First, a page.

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Ya Sho!

Pinky Tsotetsi and Don Dada at Ithuba Gallery, Johannesburg, in collaboration with Banner Repeater and Jamal Nxedlana.



Pinky Tsotetsi and Don Dada at Ithuba Gallery, Johannesburg, in collaboration with Banner Repeater and Jamal Nxedlana.


March 2015


The style battles of skhothane emerged out of the complex relationships developing to symbolic, and often imported value systems, in the surrounding townships, as Johannesburg increasingly became a global brand; clothes became overt symbols of value destroyed during the battle.


Two skothanes, both legends, Pinky Tsotetsi and Don Dada, present a new clothing label Ya Sho! based upon their experience of Ubkhothane.


During an event at Ithuba gallery, Johannesburg, the clothing label will be launched through a performance.


Contributors to the project include:

Project development and co-ordination: Ami Clarke (Banner Repeater) and Jamal Nxedlana (Cuss Group).

Web designer: Zamani Xolo

Event sound system/lighting: Kalashnikov gallery.


Jamal Nxedlana

Jamal Nxedlana is a creative entrepreneur living and working between Durban and Johannesburg. He is the co-founder of South African digital art collective Cuss Group and co-founder of the fashion label Missshape, at which he currently works as creative director. Nxedlana’s cultural production is often influenced by popular culture and it is this interest that has led to his involvement in television, film and advertising as a freelance researcher, reporter, content producer and trend consultant. Nxedlana’s latest venture, the Bubblegum Club is a creative brains trust consulting brands on youth culture trends and design.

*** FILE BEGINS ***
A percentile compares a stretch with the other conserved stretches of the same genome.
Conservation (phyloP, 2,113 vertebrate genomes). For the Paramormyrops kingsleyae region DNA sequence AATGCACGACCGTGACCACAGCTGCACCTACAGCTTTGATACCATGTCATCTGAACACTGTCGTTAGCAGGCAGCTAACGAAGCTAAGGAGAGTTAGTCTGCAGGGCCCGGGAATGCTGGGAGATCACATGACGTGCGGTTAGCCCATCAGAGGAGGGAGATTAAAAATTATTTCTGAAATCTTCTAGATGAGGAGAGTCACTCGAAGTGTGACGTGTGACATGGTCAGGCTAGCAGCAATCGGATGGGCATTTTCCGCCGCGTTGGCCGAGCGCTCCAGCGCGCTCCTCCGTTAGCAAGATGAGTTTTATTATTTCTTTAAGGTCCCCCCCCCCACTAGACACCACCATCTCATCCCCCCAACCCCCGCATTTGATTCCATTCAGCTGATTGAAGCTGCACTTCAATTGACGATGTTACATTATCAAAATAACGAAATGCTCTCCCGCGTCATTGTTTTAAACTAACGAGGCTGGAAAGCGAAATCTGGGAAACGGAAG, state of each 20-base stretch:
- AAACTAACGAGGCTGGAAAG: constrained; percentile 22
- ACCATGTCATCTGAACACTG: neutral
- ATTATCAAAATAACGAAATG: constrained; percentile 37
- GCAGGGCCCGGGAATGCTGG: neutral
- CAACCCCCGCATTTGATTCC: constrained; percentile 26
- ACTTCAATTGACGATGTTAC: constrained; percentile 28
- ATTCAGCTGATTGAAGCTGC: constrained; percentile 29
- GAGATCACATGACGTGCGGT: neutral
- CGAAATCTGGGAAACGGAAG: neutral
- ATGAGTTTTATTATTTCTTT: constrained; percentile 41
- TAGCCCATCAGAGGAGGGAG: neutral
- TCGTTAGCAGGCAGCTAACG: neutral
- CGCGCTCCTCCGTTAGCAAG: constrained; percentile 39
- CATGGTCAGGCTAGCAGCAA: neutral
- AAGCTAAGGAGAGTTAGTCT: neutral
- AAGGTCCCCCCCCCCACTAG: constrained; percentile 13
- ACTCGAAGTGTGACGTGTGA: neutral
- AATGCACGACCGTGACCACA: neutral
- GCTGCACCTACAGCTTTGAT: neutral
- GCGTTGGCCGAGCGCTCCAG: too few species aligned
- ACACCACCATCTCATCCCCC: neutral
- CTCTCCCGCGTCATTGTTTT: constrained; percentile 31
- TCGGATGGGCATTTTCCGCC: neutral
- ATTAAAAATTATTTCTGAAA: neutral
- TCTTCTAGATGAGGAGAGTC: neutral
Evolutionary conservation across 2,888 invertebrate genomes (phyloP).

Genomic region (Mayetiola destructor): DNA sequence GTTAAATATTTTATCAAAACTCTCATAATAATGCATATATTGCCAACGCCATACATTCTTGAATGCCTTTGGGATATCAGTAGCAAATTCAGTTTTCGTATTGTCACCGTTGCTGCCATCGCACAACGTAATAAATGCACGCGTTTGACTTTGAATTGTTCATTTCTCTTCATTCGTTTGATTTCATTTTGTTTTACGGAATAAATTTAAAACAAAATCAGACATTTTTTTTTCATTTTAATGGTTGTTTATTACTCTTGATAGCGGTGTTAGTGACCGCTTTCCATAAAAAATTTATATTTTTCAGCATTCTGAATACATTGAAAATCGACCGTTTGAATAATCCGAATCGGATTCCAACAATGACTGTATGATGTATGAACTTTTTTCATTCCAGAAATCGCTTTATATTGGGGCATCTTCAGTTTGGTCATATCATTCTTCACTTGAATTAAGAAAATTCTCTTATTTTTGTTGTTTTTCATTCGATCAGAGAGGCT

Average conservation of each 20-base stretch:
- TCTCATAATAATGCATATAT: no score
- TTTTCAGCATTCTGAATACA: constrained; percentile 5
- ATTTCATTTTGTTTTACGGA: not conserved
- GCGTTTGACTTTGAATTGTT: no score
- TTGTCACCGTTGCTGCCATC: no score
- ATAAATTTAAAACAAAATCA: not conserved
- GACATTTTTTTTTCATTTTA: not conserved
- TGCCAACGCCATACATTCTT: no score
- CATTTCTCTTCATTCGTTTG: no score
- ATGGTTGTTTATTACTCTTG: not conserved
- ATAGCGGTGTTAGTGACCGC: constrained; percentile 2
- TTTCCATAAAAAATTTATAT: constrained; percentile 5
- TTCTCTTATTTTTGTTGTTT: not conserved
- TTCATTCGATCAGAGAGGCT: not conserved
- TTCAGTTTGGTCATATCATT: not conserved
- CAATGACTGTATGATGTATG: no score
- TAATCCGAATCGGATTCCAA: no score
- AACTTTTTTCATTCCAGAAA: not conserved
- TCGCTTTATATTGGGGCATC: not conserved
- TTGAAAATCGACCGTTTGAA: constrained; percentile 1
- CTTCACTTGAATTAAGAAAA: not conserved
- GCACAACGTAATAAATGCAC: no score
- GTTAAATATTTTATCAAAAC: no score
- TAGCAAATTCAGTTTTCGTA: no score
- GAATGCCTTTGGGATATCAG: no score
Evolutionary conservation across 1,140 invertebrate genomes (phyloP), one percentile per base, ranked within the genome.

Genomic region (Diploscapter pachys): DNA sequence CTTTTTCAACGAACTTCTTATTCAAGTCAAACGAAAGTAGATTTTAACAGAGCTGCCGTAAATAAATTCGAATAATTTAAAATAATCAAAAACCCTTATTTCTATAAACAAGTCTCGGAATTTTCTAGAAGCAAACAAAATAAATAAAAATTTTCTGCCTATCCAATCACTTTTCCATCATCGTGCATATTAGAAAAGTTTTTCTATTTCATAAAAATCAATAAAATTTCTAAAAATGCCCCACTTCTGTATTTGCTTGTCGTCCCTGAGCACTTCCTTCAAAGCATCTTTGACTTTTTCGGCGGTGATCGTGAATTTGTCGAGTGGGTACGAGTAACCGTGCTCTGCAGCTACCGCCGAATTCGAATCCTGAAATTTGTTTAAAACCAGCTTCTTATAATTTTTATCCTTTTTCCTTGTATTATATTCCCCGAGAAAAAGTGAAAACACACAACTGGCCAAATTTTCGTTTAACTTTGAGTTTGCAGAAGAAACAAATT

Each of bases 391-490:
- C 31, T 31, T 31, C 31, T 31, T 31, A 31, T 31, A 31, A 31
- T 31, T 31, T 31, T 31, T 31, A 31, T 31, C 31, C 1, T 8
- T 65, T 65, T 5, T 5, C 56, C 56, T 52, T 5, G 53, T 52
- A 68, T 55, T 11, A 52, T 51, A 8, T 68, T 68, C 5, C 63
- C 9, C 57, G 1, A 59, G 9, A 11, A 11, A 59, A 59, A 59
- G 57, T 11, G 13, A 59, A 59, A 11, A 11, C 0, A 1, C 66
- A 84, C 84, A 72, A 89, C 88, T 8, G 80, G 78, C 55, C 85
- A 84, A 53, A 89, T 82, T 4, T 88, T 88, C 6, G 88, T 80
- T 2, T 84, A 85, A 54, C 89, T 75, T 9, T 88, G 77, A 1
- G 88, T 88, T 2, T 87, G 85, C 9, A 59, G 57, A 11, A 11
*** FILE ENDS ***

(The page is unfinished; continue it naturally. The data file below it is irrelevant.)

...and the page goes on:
Ami Clarke

Ami Clarke is an artist and founder of Banner Repeater: a reading room with a public Archive of Artists’ Publishing, and project space; opening up an experimental space for others, on a working train station platform at Hackney Downs station, London. Ideas that come of publishing, distribution, and dissemination: how the performance of language increasingly impacts upon daily life, are shared in her practice as an artist and inform the working remit of Banner Repeater.


Banner Repeater

Banner Repeater is an artist-led reading room and project space, founded by Ami Clarke in 2009, situated on Platform 1, Hackney Downs railway station, London. The reading room holds an archive dedicated to artists’ printed material and provides an important bibliographic resource. The project space has an ambitious exhibition programme of new art work installed in a highly visible and accessible location and a vigorous programme of talks, events and performance.



About LAB: an exhibition in three parts at Ithuba Arts Gallery


British Council Connect ZA, in collaboration with Ithuba Arts Gallery, has invited three innovative, independent or artist-run visual arts spaces in the UK to realise LAB, a three part exhibition, in Johannesburg, South Africa.


The Programme

LAB brings together three innovative, independent artist-run spaces from the UK to take over the Ithuba Arts Gallery. Acting as a hub for collaboration and connection between British and South African visual arts scenes, this exhibition considers the possibilities opened up by working cross-culturally.


British Council Connect ZA invited the director of Ithuba Arts Gallery to visit the UK to research the visual arts scene and build relationships with independent or artist-run visual arts spaces. Through this process the gallery identified AutoItalia SouthEast (London), Banner Repeater (London) and Eastside Projects (Birmingham) as partners to work with on this exhibition.


These three spaces then travelled to Johannesburg to learn about the local artistic context through studio visits with artists, site visits of the city’s major public, commercial and independent visual arts spaces and tours of the city’s architectural landmarks. The exhibition you see here is the outcome of this engagement with Johannesburg and its creatives. It is divided into three unique yet connected components.


About Ithuba

Since its inception in 2011, the Ithuba Arts Fund, founded by the Citiq Group, hassupported 22 artists. The project is focused on providing a platform foremerging artists based in and around Johannesburg.




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